The first place they arrived at was Formentera, where they encountered a great number of Blåmenn (Black men) and Serkir (Saracens)[3] who had taken up their dwelling in a cave. The course of the fight is the most detailed of the entire crusade through written sources, and might possibly be the most notable historic event in the small island's history.[3] After this battle, the Norwegians supposedly acquired the greatest treasures they had ever got. They then went on to attack Ibiza, and then Minorca, in both places victoriously. The Norwegians seems to have avoided attacking the largest of the Balearic islands, Mallorca, most likely as it at the time were the prosperous and well fortified center of an independent taifa kingdom.[3] Tales of their success may have inspired the Catalan–Pisan conquest of the Baleares in 1113–1115.[3]

In Sicily (1109-10)

In the spring of 1109, they arrived at Sicily (Sikileyjar) where they were welcomed by the ruling Count Roger II who was only 12–13 years old at the time.

In Palestine (1110)

In the summer of 1110 they finally arrived at the port of Acre (Akrsborg)[3] (or perhaps in Jaffa[1]), and went to Jerusalem (Jorsala) where they met the ruling crusader king Baldwin I. They were warmly welcomed, and Baldwin rode together with Sigurd to the river Jordan, and back again to Jerusalem.

The Norwegians were given much treasures and relics, including a splinter off the holy cross that allegedly Jesus himself had been crucified on. This was given on the condition that they would continue to promote Christianity and bring the relic to the burial site of St. Olaf.

Siege of Sidon (1110)

Later Sigurd returned to his ships at Acre, and when king Baldwin were going to the "heathen" (i.e. Muslim) town of Sidon (Sætt) in Syria (Sýrland) Sigurd and his men accompanied him in the siege. The town was then taken and subsequently the Lordship of Sidon established.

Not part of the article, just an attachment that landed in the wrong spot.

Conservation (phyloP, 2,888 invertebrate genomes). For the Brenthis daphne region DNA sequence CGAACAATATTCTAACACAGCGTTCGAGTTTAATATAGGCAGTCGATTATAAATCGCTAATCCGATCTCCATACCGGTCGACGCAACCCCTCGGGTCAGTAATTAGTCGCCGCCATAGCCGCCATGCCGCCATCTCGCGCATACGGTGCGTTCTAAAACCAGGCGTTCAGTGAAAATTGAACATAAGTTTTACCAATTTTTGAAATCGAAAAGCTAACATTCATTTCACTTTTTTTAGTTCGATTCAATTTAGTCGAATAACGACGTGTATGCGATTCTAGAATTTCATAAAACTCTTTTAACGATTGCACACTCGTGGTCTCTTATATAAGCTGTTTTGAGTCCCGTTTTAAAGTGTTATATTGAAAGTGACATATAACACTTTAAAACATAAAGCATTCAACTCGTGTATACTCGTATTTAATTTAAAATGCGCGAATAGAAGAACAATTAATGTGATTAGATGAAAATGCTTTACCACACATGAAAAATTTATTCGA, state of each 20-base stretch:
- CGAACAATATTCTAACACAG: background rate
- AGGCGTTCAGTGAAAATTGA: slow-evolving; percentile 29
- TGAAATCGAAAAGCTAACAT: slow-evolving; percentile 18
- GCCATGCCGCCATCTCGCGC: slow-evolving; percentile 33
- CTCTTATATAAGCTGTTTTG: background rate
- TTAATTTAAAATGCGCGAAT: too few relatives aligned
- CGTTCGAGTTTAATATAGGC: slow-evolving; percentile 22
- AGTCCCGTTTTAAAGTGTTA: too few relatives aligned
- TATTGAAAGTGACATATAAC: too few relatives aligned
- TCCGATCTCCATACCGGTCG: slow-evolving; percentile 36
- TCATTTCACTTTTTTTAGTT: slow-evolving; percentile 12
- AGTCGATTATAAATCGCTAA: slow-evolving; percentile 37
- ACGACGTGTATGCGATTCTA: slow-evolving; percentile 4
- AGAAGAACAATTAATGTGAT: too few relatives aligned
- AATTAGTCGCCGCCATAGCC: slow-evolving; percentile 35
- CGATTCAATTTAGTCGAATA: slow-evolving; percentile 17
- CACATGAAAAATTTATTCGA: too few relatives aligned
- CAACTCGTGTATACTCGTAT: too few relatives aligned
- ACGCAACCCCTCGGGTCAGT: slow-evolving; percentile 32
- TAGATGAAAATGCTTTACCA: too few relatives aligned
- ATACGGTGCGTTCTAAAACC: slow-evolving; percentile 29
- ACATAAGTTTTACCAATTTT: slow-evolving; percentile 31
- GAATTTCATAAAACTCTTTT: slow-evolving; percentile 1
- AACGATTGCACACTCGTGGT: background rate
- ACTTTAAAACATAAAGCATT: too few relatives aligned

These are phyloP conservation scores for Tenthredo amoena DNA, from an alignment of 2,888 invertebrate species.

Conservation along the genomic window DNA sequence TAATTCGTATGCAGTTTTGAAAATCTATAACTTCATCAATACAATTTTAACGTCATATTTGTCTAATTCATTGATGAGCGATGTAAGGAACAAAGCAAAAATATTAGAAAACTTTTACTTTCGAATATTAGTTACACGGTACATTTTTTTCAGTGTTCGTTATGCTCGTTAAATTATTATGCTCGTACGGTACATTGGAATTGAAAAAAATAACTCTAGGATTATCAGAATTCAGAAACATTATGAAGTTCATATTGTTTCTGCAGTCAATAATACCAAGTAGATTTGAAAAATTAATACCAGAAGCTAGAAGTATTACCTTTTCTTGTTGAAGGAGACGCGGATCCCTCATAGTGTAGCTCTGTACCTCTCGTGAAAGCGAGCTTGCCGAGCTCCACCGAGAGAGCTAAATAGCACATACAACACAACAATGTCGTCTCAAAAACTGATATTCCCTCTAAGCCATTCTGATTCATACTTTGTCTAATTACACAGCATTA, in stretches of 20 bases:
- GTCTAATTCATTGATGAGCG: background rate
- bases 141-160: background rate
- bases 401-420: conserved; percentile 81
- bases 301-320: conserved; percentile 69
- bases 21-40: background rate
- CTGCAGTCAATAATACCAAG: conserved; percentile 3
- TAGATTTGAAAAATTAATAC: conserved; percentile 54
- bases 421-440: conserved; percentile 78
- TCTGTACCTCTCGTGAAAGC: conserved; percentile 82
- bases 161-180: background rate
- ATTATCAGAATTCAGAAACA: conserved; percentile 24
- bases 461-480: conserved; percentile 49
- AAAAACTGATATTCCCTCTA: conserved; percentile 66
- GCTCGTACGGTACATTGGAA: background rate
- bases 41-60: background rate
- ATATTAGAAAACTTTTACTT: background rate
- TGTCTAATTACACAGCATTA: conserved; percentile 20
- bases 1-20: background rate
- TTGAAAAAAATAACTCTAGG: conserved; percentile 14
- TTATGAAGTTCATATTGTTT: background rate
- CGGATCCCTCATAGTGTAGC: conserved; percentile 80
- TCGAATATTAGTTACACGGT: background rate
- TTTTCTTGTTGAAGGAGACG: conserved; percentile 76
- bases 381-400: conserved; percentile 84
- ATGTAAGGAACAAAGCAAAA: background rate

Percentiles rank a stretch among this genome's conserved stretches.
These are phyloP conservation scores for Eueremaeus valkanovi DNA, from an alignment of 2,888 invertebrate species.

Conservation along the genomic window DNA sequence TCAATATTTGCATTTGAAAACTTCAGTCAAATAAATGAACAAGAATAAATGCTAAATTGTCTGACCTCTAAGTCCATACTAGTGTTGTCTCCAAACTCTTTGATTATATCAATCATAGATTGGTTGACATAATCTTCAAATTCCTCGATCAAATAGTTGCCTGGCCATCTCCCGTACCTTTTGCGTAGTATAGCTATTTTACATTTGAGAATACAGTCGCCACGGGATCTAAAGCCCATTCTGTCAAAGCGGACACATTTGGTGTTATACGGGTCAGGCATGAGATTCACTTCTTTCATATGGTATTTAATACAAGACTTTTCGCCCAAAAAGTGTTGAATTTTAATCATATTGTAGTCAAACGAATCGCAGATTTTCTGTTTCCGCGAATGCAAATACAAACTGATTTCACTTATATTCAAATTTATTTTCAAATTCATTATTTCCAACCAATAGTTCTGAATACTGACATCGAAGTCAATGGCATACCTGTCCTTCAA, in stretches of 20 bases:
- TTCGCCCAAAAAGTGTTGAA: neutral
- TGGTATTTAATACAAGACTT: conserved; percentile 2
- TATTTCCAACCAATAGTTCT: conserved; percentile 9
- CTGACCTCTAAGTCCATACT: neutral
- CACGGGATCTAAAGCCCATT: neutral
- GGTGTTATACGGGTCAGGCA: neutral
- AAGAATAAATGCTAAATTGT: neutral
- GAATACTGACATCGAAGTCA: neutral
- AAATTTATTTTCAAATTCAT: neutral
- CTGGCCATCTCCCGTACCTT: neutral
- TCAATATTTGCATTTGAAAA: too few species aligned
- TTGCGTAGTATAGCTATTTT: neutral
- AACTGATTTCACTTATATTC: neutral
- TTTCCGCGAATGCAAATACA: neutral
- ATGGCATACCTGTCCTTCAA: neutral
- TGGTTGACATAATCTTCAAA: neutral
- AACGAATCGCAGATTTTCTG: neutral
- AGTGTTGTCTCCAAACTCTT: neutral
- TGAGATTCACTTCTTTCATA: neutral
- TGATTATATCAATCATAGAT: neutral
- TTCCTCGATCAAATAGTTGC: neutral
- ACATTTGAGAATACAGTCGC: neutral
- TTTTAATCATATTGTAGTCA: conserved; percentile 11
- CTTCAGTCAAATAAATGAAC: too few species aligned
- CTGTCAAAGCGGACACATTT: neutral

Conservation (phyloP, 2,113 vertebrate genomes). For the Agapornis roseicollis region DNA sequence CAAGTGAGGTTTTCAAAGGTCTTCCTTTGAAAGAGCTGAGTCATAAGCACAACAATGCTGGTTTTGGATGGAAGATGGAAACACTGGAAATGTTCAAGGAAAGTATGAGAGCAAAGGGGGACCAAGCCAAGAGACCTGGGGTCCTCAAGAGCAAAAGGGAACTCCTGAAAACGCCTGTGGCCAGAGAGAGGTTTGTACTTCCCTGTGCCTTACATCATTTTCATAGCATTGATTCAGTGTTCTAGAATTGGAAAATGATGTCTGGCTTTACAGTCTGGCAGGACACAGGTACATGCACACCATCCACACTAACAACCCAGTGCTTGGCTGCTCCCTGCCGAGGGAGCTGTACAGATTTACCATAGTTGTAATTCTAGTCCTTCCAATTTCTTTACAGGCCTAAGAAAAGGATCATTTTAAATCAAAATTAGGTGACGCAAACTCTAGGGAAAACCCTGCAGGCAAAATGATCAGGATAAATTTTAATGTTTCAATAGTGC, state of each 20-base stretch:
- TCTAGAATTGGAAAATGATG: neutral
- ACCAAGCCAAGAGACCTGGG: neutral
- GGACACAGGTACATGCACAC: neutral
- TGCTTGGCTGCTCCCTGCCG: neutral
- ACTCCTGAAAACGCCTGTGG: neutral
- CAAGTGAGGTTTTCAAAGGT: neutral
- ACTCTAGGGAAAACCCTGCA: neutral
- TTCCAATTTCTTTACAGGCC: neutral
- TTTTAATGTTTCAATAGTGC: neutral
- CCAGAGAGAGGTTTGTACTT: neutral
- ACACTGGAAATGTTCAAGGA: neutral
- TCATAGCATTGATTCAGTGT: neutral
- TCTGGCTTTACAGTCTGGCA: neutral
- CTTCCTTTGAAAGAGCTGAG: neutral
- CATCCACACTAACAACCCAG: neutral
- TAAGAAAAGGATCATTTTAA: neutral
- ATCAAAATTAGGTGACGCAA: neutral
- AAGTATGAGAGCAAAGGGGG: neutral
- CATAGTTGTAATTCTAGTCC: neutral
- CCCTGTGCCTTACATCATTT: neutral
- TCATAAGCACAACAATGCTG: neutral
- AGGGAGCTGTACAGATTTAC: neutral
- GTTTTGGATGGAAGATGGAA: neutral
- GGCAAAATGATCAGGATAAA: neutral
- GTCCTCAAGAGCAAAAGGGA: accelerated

The journey back to Norway

To Constantinople (1110)

After this Sigurd and his men sailed to Cyprus where they stayed for a short while, before again traveling to Greece and arriving at a Greek port identified as Engilsnes. They stayed here for a while as Sigurd wanted to wait for a sidewind, as the sails of his ships would blow up and look more impressing to the Byzantines.

When they finally sailed into Constantinople (Miklagard) they saw that "over all the land there are burghs, castles, country towns, the one upon the other without interval". The sails of Sigurd's ships were so close that they seemed to form only one enormous sail. All the people of Constantinople came out to see Sigurd sailing into the city, and Emperor Alexios I opened the city port.

To Norway (1110-13)

When Sigurd was preparing to go back to Norway, he gave all his ships and valuable figureheads to the Byzantine Emperor Alexios I. In turn Sigurd received many horses which he would use to travel home over land. Many of his men stayed behind to take up service for the Byzantines.

Sigurd travelled, in a trip that supposedly would take around three years[3], from Bulgaria (Bolgaraland) and through Hungary (Ungararíki), Pannonia, Schwabia (Sváva), and Bavaria (Beiaraland) where he met with the Emperor Lothar of the Holy Roman Empire (Rómaborg). He later arrived in Denmark where he was greeted by king Niels who eventually gave him a ship so that he could sail all the way to Norway.

References

  1. ^ a b c d Store norske leksikon
  2. ^ The First Crusade and the Idea of Crusading, by Jonathan Riley-Smith
  3. ^ a b c d e f g h i j Gary B. Doxey (1996), "Norwegian Crusaders and the Balearic Islands", Scandinavian Studies, 10–1.

Sources